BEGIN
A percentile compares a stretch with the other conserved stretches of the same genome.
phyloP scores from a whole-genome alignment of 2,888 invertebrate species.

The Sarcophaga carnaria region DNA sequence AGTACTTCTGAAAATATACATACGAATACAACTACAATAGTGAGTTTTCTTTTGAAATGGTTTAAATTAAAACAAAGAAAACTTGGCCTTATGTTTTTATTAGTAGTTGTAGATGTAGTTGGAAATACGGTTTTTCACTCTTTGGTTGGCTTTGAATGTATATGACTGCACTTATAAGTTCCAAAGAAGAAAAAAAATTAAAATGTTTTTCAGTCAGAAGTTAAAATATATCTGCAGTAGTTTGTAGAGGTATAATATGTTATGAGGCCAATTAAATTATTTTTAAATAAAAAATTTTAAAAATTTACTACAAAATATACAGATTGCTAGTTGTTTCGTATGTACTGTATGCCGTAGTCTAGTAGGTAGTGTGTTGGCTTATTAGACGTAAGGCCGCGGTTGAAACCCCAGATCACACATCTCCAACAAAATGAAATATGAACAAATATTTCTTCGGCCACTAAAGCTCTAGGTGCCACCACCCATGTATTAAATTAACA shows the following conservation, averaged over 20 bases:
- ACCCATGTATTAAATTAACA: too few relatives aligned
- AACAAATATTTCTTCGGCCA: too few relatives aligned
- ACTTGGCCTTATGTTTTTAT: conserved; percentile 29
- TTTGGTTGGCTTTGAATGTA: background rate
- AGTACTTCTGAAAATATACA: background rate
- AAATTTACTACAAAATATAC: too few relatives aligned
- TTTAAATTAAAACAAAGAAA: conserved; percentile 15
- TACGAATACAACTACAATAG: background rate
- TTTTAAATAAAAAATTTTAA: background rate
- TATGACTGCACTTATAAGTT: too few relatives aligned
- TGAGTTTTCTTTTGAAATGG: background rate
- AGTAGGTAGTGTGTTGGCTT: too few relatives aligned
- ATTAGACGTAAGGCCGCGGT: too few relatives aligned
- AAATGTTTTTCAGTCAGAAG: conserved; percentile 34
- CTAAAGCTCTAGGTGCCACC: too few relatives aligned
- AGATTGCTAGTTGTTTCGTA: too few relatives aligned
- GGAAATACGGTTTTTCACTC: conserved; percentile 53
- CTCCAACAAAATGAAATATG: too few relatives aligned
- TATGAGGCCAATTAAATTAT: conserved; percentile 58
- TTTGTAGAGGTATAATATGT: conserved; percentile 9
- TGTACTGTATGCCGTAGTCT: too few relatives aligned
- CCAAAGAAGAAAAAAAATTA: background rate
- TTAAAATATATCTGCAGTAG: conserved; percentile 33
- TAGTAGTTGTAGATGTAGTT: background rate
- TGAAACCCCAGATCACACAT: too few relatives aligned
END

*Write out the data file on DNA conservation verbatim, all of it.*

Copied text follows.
A percentile compares a stretch with the other conserved stretches of the same genome.
phyloP scores from a whole-genome alignment of 2,888 invertebrate species.

The Sarcophaga carnaria region DNA sequence AGTACTTCTGAAAATATACATACGAATACAACTACAATAGTGAGTTTTCTTTTGAAATGGTTTAAATTAAAACAAAGAAAACTTGGCCTTATGTTTTTATTAGTAGTTGTAGATGTAGTTGGAAATACGGTTTTTCACTCTTTGGTTGGCTTTGAATGTATATGACTGCACTTATAAGTTCCAAAGAAGAAAAAAAATTAAAATGTTTTTCAGTCAGAAGTTAAAATATATCTGCAGTAGTTTGTAGAGGTATAATATGTTATGAGGCCAATTAAATTATTTTTAAATAAAAAATTTTAAAAATTTACTACAAAATATACAGATTGCTAGTTGTTTCGTATGTACTGTATGCCGTAGTCTAGTAGGTAGTGTGTTGGCTTATTAGACGTAAGGCCGCGGTTGAAACCCCAGATCACACATCTCCAACAAAATGAAATATGAACAAATATTTCTTCGGCCACTAAAGCTCTAGGTGCCACCACCCATGTATTAAATTAACA shows the following conservation, averaged over 20 bases:
- ACCCATGTATTAAATTAACA: too few relatives aligned
- AACAAATATTTCTTCGGCCA: too few relatives aligned
- ACTTGGCCTTATGTTTTTAT: conserved; percentile 29
- TTTGGTTGGCTTTGAATGTA: background rate
- AGTACTTCTGAAAATATACA: background rate
- AAATTTACTACAAAATATAC: too few relatives aligned
- TTTAAATTAAAACAAAGAAA: conserved; percentile 15
- TACGAATACAACTACAATAG: background rate
- TTTTAAATAAAAAATTTTAA: background rate
- TATGACTGCACTTATAAGTT: too few relatives aligned
- TGAGTTTTCTTTTGAAATGG: background rate
- AGTAGGTAGTGTGTTGGCTT: too few relatives aligned
- ATTAGACGTAAGGCCGCGGT: too few relatives aligned
- AAATGTTTTTCAGTCAGAAG: conserved; percentile 34
- CTAAAGCTCTAGGTGCCACC: too few relatives aligned
- AGATTGCTAGTTGTTTCGTA: too few relatives aligned
- GGAAATACGGTTTTTCACTC: conserved; percentile 53
- CTCCAACAAAATGAAATATG: too few relatives aligned
- TATGAGGCCAATTAAATTAT: conserved; percentile 58
- TTTGTAGAGGTATAATATGT: conserved; percentile 9
- TGTACTGTATGCCGTAGTCT: too few relatives aligned
- CCAAAGAAGAAAAAAAATTA: background rate
- TTAAAATATATCTGCAGTAG: conserved; percentile 33
- TAGTAGTTGTAGATGTAGTT: background rate
- TGAAACCCCAGATCACACAT: too few relatives aligned